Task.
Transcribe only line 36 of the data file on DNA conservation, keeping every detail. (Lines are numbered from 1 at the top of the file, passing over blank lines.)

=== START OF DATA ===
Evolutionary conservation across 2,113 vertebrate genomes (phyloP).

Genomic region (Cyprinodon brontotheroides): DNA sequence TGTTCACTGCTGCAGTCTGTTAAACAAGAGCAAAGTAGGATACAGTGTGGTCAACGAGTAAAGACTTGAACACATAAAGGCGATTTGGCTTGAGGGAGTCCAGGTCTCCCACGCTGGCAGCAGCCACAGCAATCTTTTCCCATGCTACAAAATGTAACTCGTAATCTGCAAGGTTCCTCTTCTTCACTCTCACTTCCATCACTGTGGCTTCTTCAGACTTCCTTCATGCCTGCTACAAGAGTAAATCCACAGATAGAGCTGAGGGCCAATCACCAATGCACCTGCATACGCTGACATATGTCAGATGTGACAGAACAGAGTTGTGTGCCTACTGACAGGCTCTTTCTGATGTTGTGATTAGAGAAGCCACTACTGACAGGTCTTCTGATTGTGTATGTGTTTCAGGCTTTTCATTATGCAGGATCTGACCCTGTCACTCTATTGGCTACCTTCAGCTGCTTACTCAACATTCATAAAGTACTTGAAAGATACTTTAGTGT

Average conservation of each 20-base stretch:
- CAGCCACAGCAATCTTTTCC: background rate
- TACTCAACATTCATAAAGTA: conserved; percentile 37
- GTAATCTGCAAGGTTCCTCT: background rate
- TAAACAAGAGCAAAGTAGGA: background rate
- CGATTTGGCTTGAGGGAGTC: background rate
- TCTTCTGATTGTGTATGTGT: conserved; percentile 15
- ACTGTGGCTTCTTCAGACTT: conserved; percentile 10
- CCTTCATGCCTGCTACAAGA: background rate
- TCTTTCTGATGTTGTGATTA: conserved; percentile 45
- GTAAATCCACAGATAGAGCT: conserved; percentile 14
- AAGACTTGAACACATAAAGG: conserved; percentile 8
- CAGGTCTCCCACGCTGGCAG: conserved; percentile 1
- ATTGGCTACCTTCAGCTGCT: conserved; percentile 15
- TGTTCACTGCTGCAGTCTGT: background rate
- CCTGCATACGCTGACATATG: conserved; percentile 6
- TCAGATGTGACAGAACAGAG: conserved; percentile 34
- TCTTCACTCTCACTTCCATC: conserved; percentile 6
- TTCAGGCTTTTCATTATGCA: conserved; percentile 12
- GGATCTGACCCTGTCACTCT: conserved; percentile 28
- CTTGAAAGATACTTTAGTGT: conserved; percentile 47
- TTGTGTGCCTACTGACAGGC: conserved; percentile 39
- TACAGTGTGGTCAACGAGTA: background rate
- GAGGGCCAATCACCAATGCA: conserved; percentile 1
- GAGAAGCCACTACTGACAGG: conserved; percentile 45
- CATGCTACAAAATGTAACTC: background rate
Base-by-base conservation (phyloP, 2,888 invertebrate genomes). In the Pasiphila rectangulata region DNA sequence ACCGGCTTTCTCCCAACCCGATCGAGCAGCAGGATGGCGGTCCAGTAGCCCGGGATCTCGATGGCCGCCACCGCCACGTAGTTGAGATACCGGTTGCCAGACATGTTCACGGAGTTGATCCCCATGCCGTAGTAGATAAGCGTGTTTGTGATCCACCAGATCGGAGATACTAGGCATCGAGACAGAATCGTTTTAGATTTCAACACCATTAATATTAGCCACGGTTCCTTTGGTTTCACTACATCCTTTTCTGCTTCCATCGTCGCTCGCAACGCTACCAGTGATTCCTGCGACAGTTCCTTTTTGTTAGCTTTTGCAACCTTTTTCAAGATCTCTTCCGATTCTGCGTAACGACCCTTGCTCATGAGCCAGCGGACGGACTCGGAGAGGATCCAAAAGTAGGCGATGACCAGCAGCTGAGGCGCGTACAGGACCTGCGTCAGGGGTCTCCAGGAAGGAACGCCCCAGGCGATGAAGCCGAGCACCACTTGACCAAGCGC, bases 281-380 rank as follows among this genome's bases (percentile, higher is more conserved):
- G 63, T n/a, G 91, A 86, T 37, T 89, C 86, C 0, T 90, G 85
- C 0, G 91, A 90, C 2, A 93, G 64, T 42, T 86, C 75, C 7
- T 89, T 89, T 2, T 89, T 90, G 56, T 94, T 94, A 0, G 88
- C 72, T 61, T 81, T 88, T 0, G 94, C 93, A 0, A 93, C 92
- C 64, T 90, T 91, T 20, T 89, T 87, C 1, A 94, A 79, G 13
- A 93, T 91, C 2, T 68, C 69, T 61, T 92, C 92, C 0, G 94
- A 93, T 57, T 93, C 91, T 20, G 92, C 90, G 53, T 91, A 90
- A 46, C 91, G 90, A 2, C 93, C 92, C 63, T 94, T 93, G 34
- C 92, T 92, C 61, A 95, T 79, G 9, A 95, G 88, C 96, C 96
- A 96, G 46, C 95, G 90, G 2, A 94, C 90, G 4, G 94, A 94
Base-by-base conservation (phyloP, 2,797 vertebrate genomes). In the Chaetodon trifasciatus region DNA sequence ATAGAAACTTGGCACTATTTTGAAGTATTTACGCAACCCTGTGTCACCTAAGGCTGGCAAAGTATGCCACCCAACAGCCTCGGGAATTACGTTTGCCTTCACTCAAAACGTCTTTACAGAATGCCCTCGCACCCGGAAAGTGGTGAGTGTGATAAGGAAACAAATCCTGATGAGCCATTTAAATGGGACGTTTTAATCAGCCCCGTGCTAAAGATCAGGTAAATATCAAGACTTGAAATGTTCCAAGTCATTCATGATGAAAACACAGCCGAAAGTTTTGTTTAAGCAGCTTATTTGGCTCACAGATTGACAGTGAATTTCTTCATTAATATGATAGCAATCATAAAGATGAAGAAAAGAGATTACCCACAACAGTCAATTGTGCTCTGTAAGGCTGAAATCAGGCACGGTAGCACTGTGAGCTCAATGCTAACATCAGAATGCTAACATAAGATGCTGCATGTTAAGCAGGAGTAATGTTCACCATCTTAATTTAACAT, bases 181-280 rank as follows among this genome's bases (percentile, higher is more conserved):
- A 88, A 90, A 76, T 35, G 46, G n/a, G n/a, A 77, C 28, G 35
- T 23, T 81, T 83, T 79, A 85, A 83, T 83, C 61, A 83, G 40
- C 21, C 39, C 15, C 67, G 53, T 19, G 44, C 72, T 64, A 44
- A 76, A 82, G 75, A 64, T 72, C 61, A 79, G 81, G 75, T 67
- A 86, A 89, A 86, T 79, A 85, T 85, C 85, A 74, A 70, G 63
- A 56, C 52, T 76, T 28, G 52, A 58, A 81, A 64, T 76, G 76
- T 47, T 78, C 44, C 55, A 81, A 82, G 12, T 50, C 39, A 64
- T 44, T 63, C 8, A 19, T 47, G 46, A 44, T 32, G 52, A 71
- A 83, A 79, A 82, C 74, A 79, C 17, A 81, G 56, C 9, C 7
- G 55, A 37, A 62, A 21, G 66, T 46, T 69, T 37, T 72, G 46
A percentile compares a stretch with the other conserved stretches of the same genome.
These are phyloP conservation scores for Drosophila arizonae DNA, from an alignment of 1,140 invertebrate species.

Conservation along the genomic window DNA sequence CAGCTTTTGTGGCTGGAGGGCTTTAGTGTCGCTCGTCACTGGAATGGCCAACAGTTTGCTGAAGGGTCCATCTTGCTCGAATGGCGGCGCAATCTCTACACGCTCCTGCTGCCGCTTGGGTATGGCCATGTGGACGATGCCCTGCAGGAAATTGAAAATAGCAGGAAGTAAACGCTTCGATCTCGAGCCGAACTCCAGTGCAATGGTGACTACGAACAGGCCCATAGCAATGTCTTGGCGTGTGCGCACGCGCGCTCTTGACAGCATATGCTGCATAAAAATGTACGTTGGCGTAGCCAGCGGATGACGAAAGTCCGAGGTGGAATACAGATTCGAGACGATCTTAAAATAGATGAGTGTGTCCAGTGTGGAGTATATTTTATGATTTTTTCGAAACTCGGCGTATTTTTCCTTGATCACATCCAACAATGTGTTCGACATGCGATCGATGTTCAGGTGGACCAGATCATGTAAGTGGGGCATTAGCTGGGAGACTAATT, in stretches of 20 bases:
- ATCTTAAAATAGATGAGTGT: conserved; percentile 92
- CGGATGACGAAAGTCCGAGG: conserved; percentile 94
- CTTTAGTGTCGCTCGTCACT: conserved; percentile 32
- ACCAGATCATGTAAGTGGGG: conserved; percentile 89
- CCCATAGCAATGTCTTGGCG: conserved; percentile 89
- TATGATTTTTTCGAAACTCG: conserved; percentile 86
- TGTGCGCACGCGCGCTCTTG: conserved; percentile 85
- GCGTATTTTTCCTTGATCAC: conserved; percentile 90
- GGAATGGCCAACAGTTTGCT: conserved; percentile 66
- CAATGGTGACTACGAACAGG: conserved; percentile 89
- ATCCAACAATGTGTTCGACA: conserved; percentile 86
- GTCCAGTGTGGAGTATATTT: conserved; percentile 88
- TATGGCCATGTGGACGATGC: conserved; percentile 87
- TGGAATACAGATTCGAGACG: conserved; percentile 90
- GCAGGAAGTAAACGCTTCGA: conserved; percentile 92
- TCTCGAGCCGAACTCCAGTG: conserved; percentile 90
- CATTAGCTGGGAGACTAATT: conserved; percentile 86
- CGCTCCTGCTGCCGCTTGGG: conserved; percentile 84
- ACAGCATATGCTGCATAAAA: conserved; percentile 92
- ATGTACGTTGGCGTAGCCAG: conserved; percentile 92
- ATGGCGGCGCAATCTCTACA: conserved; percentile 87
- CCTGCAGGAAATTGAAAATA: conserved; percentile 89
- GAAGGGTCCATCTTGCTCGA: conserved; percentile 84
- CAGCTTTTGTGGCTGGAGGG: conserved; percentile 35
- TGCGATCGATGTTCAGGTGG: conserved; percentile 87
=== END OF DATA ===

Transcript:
- A 93, T 57, T 93, C 91, T 20, G 92, C 90, G 53, T 91, A 90